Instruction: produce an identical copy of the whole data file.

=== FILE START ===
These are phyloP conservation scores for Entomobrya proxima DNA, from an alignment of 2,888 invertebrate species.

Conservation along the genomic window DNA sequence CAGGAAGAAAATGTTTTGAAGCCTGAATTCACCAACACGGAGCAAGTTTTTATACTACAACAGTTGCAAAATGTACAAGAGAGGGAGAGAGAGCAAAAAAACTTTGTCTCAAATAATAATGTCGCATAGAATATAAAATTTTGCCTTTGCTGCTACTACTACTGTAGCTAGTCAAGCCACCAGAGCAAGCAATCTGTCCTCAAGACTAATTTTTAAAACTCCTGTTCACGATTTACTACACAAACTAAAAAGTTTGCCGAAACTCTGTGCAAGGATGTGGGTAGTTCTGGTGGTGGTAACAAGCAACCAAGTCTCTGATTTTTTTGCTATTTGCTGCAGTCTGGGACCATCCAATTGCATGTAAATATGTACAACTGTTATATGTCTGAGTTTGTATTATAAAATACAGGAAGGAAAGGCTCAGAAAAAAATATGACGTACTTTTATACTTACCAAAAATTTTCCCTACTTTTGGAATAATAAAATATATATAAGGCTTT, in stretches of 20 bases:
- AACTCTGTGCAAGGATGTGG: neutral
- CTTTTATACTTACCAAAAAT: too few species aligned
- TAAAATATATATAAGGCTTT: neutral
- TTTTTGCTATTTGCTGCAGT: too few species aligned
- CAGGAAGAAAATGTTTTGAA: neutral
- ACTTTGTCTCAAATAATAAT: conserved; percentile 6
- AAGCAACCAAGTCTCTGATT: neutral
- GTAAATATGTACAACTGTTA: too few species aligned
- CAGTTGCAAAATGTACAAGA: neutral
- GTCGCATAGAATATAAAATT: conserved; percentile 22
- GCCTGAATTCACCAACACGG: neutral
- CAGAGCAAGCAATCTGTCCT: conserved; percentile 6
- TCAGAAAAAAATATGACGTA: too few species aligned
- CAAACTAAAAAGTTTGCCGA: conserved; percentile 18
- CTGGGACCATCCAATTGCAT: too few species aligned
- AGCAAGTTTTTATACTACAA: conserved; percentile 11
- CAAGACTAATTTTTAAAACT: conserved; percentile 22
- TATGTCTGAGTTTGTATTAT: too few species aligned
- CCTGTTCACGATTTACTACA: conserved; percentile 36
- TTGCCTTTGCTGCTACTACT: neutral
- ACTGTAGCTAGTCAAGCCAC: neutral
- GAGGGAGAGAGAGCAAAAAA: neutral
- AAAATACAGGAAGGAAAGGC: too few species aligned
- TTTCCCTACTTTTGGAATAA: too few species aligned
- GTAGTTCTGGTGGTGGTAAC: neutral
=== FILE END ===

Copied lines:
These are phyloP conservation scores for Entomobrya proxima DNA, from an alignment of 2,888 invertebrate species.

Conservation along the genomic window DNA sequence CAGGAAGAAAATGTTTTGAAGCCTGAATTCACCAACACGGAGCAAGTTTTTATACTACAACAGTTGCAAAATGTACAAGAGAGGGAGAGAGAGCAAAAAAACTTTGTCTCAAATAATAATGTCGCATAGAATATAAAATTTTGCCTTTGCTGCTACTACTACTGTAGCTAGTCAAGCCACCAGAGCAAGCAATCTGTCCTCAAGACTAATTTTTAAAACTCCTGTTCACGATTTACTACACAAACTAAAAAGTTTGCCGAAACTCTGTGCAAGGATGTGGGTAGTTCTGGTGGTGGTAACAAGCAACCAAGTCTCTGATTTTTTTGCTATTTGCTGCAGTCTGGGACCATCCAATTGCATGTAAATATGTACAACTGTTATATGTCTGAGTTTGTATTATAAAATACAGGAAGGAAAGGCTCAGAAAAAAATATGACGTACTTTTATACTTACCAAAAATTTTCCCTACTTTTGGAATAATAAAATATATATAAGGCTTT, in stretches of 20 bases:
- AACTCTGTGCAAGGATGTGG: neutral
- CTTTTATACTTACCAAAAAT: too few species aligned
- TAAAATATATATAAGGCTTT: neutral
- TTTTTGCTATTTGCTGCAGT: too few species aligned
- CAGGAAGAAAATGTTTTGAA: neutral
- ACTTTGTCTCAAATAATAAT: conserved; percentile 6
- AAGCAACCAAGTCTCTGATT: neutral
- GTAAATATGTACAACTGTTA: too few species aligned
- CAGTTGCAAAATGTACAAGA: neutral
- GTCGCATAGAATATAAAATT: conserved; percentile 22
- GCCTGAATTCACCAACACGG: neutral
- CAGAGCAAGCAATCTGTCCT: conserved; percentile 6
- TCAGAAAAAAATATGACGTA: too few species aligned
- CAAACTAAAAAGTTTGCCGA: conserved; percentile 18
- CTGGGACCATCCAATTGCAT: too few species aligned
- AGCAAGTTTTTATACTACAA: conserved; percentile 11
- CAAGACTAATTTTTAAAACT: conserved; percentile 22
- TATGTCTGAGTTTGTATTAT: too few species aligned
- CCTGTTCACGATTTACTACA: conserved; percentile 36
- TTGCCTTTGCTGCTACTACT: neutral
- ACTGTAGCTAGTCAAGCCAC: neutral
- GAGGGAGAGAGAGCAAAAAA: neutral
- AAAATACAGGAAGGAAAGGC: too few species aligned
- TTTCCCTACTTTTGGAATAA: too few species aligned
- GTAGTTCTGGTGGTGGTAAC: neutral